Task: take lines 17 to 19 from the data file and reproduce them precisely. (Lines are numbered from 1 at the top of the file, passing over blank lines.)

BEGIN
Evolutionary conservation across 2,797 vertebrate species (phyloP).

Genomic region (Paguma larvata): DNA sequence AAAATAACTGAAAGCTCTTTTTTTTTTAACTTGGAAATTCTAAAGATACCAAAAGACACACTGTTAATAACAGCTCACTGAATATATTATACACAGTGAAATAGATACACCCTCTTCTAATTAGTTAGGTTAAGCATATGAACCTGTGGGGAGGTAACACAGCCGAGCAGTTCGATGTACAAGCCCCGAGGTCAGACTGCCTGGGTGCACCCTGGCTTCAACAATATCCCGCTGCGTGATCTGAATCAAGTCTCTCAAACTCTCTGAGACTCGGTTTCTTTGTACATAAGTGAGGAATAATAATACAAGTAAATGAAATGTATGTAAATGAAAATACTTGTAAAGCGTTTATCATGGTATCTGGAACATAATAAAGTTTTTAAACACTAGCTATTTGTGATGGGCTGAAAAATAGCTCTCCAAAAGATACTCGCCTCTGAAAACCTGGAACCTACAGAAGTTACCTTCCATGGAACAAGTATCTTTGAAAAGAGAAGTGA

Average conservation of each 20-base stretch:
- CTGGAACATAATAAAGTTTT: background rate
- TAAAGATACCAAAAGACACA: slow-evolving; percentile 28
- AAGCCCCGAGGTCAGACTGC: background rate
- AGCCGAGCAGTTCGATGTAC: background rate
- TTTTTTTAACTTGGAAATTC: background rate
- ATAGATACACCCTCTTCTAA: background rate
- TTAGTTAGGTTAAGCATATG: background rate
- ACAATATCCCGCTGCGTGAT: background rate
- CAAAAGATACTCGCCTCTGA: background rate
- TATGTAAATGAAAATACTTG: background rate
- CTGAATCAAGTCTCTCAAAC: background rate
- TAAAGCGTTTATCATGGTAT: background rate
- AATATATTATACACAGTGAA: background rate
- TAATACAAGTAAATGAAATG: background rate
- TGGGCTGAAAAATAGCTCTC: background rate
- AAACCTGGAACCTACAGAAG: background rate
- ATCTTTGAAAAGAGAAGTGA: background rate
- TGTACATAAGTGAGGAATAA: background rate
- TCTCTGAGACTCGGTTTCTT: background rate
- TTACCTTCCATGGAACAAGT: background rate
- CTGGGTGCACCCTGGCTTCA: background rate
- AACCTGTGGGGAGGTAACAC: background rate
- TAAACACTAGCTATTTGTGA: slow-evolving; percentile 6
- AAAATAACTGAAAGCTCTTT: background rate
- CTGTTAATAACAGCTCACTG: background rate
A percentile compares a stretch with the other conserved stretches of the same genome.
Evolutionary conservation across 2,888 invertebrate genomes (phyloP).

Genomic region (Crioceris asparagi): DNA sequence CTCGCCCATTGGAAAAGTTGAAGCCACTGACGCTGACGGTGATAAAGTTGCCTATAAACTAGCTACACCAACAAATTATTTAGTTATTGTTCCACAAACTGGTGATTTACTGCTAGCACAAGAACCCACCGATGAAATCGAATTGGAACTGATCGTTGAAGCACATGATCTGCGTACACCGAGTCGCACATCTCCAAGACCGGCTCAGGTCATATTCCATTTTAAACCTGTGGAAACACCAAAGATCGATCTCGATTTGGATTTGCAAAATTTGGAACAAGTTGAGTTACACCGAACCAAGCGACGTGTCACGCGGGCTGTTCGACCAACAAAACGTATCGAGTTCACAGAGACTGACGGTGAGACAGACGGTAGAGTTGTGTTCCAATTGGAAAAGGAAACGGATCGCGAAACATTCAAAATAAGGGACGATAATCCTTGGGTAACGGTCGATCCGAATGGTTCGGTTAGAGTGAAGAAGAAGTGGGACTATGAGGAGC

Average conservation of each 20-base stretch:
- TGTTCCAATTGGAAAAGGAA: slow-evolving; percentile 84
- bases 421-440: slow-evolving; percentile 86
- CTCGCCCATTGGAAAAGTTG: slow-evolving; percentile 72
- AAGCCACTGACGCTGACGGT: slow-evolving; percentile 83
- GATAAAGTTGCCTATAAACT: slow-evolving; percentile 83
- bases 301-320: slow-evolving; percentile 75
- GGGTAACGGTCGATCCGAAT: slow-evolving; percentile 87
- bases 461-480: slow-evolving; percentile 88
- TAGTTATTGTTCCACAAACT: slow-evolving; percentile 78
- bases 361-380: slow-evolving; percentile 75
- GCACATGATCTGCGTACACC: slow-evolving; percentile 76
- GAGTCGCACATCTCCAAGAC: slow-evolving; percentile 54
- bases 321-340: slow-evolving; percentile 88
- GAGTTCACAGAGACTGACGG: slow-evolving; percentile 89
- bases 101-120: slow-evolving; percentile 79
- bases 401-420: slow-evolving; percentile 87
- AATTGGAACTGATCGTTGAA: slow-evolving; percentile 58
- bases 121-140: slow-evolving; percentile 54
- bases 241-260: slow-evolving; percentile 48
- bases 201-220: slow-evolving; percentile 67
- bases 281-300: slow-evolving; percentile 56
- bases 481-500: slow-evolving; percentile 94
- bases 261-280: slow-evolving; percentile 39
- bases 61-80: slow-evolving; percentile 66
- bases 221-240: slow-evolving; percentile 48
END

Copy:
- TAATACAAGTAAATGAAATG: background rate
- TGGGCTGAAAAATAGCTCTC: background rate
- AAACCTGGAACCTACAGAAG: background rate